Over the past few years Thailand has moved towards creating a framework for addressing transfer pricing. In 2015, a draft version of new transfer pricing laws were approved by the Thai Cabinet and forwarded to the National Council of State for review and revision. In 2017, the revised draft was released for public hearing, and a final draft has been approved by Thai Cabinet on 3 January 2018. It is expected that the final draft will become law in early 2018 and will apply to accounting periods starting from 1 January 2017 (thus the first companies subject to the new law would be those with a fiscal year running from 1 January to 31 December 2017). While a full draft of the proposed law is not yet publicly available, certain key points approved by the Thai Cabinet have been disclosed as follows:
- Mandatory reporting by companies and partnerships.
Companies and partnerships in Thailand that have “related parties” (to be defined) will be required to prepare a report describing the relationship between their related entities and the value of related party transactions during the accounting period in a format to be prescribed by the Director-General. The report will be submitted to the assessment officer along with the annual tax return filing. Companies and partnerships with an annual income not exceeding a minimum threshold (to be prescribed in a Ministerial Regulation) will be exempted from the reporting requirement.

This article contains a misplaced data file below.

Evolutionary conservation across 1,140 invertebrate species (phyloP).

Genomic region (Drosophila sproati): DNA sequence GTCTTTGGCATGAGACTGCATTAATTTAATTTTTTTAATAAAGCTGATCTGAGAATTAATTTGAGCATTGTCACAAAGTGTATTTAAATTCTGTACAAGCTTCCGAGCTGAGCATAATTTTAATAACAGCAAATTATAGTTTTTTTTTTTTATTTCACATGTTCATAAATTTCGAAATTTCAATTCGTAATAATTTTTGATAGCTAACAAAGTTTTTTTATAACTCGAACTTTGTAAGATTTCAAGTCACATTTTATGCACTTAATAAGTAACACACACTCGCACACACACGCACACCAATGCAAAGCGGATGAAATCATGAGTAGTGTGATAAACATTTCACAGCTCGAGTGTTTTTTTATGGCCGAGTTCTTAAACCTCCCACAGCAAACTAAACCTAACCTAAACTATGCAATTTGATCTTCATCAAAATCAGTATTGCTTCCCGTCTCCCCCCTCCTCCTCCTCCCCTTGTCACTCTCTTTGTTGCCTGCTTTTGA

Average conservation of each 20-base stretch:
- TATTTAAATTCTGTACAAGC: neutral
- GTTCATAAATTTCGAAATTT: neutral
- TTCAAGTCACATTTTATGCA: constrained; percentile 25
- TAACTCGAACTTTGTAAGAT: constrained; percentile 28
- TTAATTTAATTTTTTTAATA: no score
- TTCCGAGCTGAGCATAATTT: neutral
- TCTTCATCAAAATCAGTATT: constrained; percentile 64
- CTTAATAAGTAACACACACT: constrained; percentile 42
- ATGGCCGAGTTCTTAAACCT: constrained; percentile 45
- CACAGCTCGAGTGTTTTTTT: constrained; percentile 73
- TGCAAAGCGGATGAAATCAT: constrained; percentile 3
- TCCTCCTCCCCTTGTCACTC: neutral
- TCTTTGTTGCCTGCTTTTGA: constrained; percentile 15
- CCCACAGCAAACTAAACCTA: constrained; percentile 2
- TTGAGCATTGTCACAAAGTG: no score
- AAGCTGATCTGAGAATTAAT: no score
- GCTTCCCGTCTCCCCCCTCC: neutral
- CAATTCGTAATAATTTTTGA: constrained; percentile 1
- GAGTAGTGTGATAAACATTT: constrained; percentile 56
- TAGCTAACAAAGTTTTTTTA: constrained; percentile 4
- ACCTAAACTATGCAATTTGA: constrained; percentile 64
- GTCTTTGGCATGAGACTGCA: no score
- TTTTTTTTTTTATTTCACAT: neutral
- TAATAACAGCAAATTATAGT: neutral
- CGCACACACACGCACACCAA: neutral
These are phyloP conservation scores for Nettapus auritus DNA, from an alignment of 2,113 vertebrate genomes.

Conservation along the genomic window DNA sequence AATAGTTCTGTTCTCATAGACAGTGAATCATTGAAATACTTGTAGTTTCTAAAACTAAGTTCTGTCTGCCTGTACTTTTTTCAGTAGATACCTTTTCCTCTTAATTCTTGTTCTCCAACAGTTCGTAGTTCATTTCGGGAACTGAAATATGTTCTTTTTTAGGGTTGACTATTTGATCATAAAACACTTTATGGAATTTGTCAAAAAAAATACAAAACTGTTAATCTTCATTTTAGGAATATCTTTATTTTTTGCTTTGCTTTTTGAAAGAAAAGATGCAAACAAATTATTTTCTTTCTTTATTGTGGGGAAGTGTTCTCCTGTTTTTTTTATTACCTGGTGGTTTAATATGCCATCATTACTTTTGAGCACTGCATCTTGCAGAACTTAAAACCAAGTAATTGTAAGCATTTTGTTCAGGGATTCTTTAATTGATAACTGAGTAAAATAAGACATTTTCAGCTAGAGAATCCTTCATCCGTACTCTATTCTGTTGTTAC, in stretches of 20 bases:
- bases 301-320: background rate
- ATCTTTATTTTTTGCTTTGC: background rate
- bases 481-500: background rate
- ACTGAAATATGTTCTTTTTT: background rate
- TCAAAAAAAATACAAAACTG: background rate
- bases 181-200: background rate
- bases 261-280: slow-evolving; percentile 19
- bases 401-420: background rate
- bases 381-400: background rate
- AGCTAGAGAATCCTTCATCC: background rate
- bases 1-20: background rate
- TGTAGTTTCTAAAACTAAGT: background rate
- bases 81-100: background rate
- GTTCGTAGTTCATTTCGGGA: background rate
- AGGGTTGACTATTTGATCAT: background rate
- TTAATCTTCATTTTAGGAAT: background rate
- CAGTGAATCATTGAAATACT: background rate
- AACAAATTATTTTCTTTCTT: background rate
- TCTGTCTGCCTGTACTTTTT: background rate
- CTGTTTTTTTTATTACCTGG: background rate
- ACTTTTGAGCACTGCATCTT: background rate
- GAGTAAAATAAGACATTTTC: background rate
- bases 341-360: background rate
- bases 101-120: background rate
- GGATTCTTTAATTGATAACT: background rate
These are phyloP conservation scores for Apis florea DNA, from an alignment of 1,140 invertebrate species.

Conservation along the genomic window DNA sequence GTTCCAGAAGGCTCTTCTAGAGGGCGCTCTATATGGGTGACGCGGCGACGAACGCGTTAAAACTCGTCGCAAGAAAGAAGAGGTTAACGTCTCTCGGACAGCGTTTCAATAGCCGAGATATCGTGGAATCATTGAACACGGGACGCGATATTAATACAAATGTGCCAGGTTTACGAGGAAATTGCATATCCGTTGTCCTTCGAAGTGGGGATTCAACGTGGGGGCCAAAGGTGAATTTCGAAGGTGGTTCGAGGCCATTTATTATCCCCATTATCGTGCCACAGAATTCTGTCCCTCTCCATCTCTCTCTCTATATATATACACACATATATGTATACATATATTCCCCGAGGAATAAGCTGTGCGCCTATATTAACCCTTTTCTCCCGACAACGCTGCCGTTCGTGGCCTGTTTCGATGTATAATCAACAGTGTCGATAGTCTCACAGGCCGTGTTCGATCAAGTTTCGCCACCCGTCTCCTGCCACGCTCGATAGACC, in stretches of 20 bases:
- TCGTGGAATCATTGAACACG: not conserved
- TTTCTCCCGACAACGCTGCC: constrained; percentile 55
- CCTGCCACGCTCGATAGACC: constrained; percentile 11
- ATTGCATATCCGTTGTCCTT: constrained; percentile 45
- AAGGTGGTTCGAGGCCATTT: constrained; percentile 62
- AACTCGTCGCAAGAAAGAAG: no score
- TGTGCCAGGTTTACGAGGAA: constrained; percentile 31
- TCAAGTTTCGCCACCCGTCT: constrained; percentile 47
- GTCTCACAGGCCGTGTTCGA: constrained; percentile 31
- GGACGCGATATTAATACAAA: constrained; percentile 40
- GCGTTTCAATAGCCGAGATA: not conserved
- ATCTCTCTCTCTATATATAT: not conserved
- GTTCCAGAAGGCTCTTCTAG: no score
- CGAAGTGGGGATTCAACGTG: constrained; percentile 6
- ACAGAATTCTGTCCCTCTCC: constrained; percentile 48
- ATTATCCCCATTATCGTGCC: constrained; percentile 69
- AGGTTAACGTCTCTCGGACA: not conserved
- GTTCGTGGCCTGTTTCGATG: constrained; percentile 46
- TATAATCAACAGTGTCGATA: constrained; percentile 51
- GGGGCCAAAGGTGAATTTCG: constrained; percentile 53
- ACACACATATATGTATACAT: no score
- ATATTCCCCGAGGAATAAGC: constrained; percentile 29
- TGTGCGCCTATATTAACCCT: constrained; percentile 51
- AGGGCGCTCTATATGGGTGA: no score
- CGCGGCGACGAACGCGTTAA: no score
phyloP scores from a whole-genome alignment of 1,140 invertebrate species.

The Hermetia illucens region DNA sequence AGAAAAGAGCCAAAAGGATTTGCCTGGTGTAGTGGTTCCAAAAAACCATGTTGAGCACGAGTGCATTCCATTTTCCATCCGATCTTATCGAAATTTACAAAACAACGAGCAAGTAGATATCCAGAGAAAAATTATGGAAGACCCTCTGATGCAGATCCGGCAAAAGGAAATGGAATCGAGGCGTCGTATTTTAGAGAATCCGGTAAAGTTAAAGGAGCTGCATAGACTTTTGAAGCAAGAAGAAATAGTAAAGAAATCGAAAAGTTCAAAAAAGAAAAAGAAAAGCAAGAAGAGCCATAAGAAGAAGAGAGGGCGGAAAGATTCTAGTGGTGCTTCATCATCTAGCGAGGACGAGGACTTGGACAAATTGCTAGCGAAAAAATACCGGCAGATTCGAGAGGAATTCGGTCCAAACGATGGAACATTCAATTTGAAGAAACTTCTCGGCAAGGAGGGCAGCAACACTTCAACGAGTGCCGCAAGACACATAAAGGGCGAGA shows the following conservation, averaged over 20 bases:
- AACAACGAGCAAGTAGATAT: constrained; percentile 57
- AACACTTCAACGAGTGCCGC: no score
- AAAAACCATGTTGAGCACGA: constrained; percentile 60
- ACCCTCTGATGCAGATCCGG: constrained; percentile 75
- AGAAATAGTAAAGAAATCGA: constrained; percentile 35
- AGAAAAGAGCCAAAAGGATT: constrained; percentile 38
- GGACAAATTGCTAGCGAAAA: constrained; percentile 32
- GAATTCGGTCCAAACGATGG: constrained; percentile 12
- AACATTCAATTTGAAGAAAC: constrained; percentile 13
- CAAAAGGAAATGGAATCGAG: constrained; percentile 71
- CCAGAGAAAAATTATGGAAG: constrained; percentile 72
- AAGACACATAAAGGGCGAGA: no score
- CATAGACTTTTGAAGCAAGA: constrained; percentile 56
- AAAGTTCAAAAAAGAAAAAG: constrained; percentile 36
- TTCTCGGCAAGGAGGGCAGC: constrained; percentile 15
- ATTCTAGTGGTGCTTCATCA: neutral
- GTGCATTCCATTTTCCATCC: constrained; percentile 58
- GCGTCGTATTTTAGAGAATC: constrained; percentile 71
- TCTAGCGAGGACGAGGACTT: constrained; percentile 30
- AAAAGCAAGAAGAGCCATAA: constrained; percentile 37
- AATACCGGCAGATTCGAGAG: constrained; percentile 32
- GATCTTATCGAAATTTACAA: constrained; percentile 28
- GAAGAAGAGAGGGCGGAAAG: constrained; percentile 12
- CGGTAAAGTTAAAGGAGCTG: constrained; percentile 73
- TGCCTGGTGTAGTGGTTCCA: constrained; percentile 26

- Information requests from assessment officer.
Subject to the Director-General’s approval, the assessment officer reviewing the report will be allowed to require the reporting entity to submit additional documents or evidence showing details of the reporting entity’s transfer pricing policies going back as far as five years prior to the date of the report’s submission.
- Adjustments to tax liabilities.
In the event the assessment officer discovers that the reporting entity has engaged in improper transfer pricing, it will be empowered to adjust the reporting entity’s income and expenses with its related parties to determine the reporting entity’s “true” tax obligations.
The above are just a few of the key points under the proposed law, and it will be interesting to see how the new law defines improper transfer pricing and the penalties that will apply to those entities found to engage in improper transfer pricing activities. Watch this space as more details become available.